During this time of heightened stress, we all need resources to helps us regulate our anxiety. Dan Harris, an ABC correspondent publicly suffered a panic attack on TV in 2004. Afterwards, he learned to use Mindfulness techniques to help him regulate his anxiety and perhaps live 10% happier. His website, Ten Percent Happier, includes a series of free podcasts from leading Mindfulness experts titled Coronavirus Sanity Guide.
In addition, I would like to share some possible ways to destress recommended by Yale-New Haven Hospital’s Intensive Outpatient Program:
Self-Soothe. Get yourself some hot cocoa, coffee, soda, juice or water. Drink your beverage slowly focusing on the sensations of taste, smell and temperature.
Intense Sensations. Go to the kitchen and take a piece of ice, and some napkins. Hold the ice in your hand, and use the napkins to absorb the melting water. Focus on the intense cold sensation of ice in your hand.
Distract yourself. Pick up a magazine and focus your attention on the pictures or an interesting article. Bring your mind to whatever you are reading or looking at, redirecting it from upsetting thoughts and feelings.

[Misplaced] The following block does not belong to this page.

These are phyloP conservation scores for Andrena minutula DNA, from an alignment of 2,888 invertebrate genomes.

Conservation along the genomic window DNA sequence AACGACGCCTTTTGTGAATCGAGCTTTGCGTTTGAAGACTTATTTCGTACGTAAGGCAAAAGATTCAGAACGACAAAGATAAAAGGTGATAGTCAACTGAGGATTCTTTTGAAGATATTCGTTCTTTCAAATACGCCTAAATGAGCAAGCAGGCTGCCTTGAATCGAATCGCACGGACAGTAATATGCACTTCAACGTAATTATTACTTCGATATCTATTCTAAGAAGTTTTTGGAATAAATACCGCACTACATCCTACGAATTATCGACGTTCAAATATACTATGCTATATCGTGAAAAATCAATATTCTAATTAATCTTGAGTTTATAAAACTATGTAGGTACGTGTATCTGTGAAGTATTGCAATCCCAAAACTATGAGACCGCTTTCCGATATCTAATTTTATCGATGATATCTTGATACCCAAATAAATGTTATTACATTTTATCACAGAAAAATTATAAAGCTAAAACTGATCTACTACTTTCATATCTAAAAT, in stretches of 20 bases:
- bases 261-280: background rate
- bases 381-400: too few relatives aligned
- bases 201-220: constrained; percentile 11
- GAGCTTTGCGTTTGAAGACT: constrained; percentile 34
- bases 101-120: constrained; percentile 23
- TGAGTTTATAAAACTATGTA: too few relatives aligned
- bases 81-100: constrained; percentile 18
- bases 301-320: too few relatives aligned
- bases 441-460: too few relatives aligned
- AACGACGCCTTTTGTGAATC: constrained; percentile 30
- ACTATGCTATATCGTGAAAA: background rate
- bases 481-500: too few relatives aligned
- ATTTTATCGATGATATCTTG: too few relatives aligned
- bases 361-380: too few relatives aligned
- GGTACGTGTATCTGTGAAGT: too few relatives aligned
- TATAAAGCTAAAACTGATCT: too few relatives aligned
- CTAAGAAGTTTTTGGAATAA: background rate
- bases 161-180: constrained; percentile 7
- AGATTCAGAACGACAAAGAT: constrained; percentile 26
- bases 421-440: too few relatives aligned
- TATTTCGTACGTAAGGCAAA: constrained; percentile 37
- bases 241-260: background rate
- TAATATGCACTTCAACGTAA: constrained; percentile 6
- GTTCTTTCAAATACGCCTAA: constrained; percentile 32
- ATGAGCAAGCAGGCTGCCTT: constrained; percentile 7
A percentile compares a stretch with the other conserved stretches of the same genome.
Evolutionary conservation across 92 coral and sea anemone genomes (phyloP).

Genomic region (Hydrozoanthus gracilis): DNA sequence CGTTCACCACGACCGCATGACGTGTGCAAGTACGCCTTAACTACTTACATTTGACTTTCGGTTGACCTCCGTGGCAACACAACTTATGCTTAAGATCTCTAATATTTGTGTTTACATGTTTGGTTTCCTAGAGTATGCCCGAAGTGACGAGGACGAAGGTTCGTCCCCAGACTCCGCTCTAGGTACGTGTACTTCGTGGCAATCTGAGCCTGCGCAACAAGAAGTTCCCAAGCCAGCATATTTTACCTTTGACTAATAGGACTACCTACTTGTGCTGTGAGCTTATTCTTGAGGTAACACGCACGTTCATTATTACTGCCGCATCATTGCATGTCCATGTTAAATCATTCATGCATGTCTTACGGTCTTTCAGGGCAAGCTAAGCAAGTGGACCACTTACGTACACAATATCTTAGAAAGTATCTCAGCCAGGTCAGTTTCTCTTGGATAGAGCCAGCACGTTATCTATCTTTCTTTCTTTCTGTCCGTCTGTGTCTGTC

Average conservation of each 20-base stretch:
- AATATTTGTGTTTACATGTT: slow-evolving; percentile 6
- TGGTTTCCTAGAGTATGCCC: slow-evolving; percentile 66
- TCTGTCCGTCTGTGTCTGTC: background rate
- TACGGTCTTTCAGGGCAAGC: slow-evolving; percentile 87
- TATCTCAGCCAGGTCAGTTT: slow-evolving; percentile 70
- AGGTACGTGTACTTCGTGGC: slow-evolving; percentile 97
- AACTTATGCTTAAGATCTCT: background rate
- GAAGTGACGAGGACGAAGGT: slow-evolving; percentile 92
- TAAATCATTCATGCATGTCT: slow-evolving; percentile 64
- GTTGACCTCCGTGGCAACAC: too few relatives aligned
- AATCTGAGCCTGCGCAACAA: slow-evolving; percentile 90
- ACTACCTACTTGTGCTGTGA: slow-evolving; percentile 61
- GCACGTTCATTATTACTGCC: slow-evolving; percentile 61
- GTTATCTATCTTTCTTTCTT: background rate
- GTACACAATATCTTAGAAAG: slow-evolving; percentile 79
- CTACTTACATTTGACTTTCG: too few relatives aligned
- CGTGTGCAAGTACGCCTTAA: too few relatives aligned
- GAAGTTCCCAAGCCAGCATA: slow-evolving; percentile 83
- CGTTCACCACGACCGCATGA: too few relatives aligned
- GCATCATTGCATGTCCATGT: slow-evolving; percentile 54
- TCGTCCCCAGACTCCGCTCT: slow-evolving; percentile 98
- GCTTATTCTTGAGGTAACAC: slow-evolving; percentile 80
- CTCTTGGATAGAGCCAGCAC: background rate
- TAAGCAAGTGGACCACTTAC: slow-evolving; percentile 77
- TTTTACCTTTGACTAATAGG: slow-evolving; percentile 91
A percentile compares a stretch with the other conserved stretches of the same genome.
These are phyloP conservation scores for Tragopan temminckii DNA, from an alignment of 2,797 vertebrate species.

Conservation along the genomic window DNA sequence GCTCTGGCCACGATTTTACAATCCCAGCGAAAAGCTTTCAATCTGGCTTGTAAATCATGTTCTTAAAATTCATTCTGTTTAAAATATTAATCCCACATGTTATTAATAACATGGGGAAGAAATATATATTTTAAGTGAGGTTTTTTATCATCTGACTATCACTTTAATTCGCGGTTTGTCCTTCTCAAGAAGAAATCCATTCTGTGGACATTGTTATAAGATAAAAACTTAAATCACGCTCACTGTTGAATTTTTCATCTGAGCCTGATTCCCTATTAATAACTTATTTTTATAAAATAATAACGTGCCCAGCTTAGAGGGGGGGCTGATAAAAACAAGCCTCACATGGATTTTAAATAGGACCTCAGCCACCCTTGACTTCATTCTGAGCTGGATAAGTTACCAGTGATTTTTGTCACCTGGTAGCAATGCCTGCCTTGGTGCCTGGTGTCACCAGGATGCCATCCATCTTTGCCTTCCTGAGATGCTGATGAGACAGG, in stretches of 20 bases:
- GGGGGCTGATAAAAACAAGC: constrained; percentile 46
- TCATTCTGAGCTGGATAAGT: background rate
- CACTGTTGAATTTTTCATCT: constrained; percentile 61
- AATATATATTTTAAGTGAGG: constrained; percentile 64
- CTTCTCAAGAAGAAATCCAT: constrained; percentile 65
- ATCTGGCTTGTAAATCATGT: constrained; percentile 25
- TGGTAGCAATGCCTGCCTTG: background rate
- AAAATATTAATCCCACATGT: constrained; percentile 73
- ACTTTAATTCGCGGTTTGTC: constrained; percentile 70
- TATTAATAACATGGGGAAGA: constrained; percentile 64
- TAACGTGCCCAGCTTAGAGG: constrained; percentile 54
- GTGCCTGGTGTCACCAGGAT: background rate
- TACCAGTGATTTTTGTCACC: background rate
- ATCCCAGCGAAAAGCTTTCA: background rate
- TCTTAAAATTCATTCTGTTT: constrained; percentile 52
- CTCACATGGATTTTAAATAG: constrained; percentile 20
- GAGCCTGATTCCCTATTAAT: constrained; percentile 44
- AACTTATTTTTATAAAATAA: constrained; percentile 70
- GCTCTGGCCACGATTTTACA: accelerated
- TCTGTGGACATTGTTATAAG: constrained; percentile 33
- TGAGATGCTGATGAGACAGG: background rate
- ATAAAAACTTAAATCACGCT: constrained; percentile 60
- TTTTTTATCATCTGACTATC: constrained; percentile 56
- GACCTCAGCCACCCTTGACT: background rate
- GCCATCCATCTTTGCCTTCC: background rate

Practice deep breathing. Place one hand on your belly, inhale slowly counting to 5, feeling your belly expand. Pause. Exhale slowly, counting to 5, feeling your belly deflate. Practice this deep breathing 10 times.
Use Relaxation. Give yourself a little neck and shoulder massage- you can rapidly tap your fingers on your neck and shoulders or rub your neck and shoulders. Focus on different muscles in your body from your head to your feet telling yourself to let go of tightness and tension.
Pray. Pray either to a higher power, your own wise mind, or just open yourself up to peace and serenity. Open your hands, uncross your arms and legs, slow your breathing and focus on acceptance. Ask for strength to bear the pain in this moment. Breath in and out while telling yourself something like “I breathe in peace and breathe out distress” or “acceptance will help ease my suffering.”
Self-encouragement. Think of what you might say to someone in a similar situation as you. Give yourself the same encouragement and support. Tell yourself things like “I can get through this” or “This won’t last forever.”
Use imagery. Imagine a wall between yourself and the situation. Or imagine a peaceful, happy, secure place. It can be someplace you have been or someplace that you create in your mind. Imagine in detail what your place looks like, any soothing smells, if there are any comforting people or animals with you, what it feels like where you are sitting or laying, what sounds you can hear…
Focus on thoughts. Count backwards from 100. If you lose track, start over again. Make a shopping list. Describe the furniture in the room or other objects in front of you.